You don't like arguing or find it hard to vocalise your feelings, so you skirt around problems rather than confronting them together. Soon you have an entire bank of grievances that you have not aired, and start to blame your partner for everything goes wrong in your life. This makes you hard to be around, and the marriage hard to enjoy. So the resentment builds still further. As a result you can't help but be drawn towards other people who are willing to listen to you and it is easy to feel convinced that they understand you better than your own partner does. "Many people report that the greatest pleasure in an affair is finding someone whose arms are wide open to all the parts of you that your spouse seems to reject," says Kirshenbaum

Can you recover? Slowly you need to work through all the causes of your resentment with your partner. And be prepared to hear about their resentment towards you. To work this out successfully it's essential to do it with a professional, says Kirshenbaum. "Talking things out" without a wise referee too often turns into a knock-down, drag-out fight." Then you have to work out ways to help you both approach conflict more openly and quickly in the future.

4. Someone else was just there

It is depressing but true: Opportunity is one of the most common triggers for an affair. You run in to a colleague after a meeting. Or find yourselves alone together at the bar in a faraway hotel on a business trip. You get talking to a fellow parent at the school gates and decide to grab a coffee. You have dinner with an old flame who's asking you for advice. You don't plot it, but before you know it is happening. "A little bit of discontent and a little bit of attraction is very often all it takes to set reckless passion ablaze," says Kirshenbaum. "Then you find you're in an affair you never wanted and never sought out. But it soon takes on a life of its own, and you don't know what to do." Opportunity explains why the number women having affairs dramatically increased after the 1970s when they joined the workforce and had more control over their time, says Prof Reibstein. And she warns, watch out most for those co-workers. "You see them every day, you get close to them, and they make you feel better about the things that don't feel good in your relationship."

Can you recover? Saying "It just happened" is hardly reassuring. You're trying to prove that although you were over-come by the circumstances you'll never do it again, so rebuilding trust here is the key, says Kirshenbaum. Show them that you realize how deeply and painfully hurt they've been. Recognize that it was your choice and your responsibility for making it--things don't 'just happen' and affairs are a series of steps taken - or not. If they believe that you understand the damage you've caused, slowly after a long period of healing they might come to believe that you'll never want to hurt them like that again.

5. You want to feel alive again

You feel bored, like your life is stagnating, that your relationship is not giving you what you want. So you start looking for ways to feel excited and renewed. Few things are less boring than the first throws of an affair. The passion crammed into a furtive meeting. The struggle to meet in secret. The efforts to keep it all hidden. The jeopardy. The wild hopes. All this makes an affair intoxicating compared to the routine of a marriage where even sex and fights are all too predictable, says Kirshenbaum. But be warned, affairs too easily turn into a horrible mixture of boredom and stress.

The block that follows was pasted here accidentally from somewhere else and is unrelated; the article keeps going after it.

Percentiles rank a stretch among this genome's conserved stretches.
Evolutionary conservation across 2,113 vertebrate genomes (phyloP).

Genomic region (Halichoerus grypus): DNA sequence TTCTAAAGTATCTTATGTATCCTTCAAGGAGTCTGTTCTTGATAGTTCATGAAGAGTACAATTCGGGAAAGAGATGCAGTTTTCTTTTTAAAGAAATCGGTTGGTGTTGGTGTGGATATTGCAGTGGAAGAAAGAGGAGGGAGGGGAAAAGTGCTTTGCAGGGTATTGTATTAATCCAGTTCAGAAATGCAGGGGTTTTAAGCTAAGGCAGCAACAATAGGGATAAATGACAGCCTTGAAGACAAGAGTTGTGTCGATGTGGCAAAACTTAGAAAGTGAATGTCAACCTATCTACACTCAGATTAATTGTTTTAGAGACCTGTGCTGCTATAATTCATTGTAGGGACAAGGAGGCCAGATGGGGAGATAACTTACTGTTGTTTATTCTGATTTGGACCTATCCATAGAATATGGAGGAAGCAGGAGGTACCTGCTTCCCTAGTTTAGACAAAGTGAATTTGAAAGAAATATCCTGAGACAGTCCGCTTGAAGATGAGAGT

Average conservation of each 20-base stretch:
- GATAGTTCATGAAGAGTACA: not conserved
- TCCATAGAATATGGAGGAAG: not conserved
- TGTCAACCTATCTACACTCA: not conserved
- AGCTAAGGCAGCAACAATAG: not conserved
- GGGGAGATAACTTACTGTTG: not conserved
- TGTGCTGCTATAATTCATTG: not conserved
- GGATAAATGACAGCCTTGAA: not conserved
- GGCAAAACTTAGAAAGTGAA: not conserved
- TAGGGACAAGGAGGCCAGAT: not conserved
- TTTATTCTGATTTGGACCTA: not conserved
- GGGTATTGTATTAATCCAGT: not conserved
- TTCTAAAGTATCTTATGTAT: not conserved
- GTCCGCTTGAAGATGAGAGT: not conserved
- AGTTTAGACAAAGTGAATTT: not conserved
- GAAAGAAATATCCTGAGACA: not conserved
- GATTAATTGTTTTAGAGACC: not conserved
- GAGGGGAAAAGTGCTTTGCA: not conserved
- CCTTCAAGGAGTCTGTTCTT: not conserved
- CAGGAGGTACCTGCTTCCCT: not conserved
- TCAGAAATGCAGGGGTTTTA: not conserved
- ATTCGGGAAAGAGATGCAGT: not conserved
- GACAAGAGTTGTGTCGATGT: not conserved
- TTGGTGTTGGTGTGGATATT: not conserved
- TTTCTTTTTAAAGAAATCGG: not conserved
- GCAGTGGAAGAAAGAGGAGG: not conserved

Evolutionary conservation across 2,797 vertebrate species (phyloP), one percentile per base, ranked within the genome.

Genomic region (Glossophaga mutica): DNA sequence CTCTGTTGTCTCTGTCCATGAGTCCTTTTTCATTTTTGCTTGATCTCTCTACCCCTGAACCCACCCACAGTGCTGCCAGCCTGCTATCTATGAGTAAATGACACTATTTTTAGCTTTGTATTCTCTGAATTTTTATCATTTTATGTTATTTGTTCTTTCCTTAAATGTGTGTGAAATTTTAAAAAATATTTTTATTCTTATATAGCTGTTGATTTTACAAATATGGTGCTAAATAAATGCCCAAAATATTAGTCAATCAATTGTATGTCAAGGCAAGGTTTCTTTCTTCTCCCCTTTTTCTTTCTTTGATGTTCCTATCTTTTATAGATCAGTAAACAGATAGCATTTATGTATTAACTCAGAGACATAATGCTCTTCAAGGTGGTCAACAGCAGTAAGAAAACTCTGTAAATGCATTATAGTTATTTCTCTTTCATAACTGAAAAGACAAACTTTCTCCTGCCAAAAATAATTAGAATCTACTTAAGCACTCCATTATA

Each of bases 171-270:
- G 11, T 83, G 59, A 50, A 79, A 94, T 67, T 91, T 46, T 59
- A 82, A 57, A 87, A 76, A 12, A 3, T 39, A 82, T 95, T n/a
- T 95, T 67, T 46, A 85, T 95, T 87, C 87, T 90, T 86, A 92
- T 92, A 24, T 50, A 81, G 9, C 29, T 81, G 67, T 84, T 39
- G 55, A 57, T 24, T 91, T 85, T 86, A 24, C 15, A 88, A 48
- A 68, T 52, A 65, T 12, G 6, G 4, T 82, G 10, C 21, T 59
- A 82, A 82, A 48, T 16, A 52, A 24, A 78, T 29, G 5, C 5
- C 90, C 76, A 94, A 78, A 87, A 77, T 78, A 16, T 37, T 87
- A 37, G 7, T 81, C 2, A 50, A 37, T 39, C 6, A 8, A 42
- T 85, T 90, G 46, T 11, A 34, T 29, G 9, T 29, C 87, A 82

Can you recover? If a sense of stagnation drove you into the affair, you're going to have to face what has caused this in your marriage. And true, doing the same things over and over with the same person can inevitably feel stagnant. But a continual effort to shake things up, to look for new things to do and new ways to do old things, will pay huge dividends.

6. You can't help wondering who else is out there

A marriage is supposed to last a lifetime, but if you are feeling unappreciated and misunderstood you are more likely to start wondering who else is out there, says Prof Reibstein. That's especially true when so many other people look so good on the surface, so you dip your toe in, and before you know it you're dipping in a lot more. But be warned, despite the initial passion and excitement, often affair sex isn't as satisfying sexually as the sex is within a long-term relationship, where you know each other well and have learned how to please each other. Often relationship sex feels boring only because couples fallen into the pattern of doing the same old thing.

Can you recover? "I've seen it happen over and over where someone had an affair, came to realize that the grass was not greener on the other side, and that one's partner is really was a pretty good deal after all," says Kirshenbaum. But if this kind of affair is found out, stressing what an idiot you have been is a start. But you'll also both need to work out together what was causing the marriage to feel lacking and how to get it kick-started again.

7. You married the wrong person

You once prided yourself that your family would always come first and that you would never have an affair. But as the years have gone by, you and your partner find you have less and less in common. Your partner is someone you think you should love, rather than someone that you do. When you meet someone else you all this suddenly becomes clear to you and you fall head over heals. This amazing sensation may be simply the product of prolonged misery in a marriage, but it also could develop into genuine love. Those still wedded to the idea of their "perfect" family may lead a double life for years. More often their new partner or desire for happiness will force them to make an exit.

Can you recover? Your original relationship may not recover-- and certainly won't if you don't want it to, says Prof Reibstein. If that is so, the most important thing is to try to minimize the hurt, so you can both move forward to have successful relationships with other people that are not bogged down with bitterness and mistrust.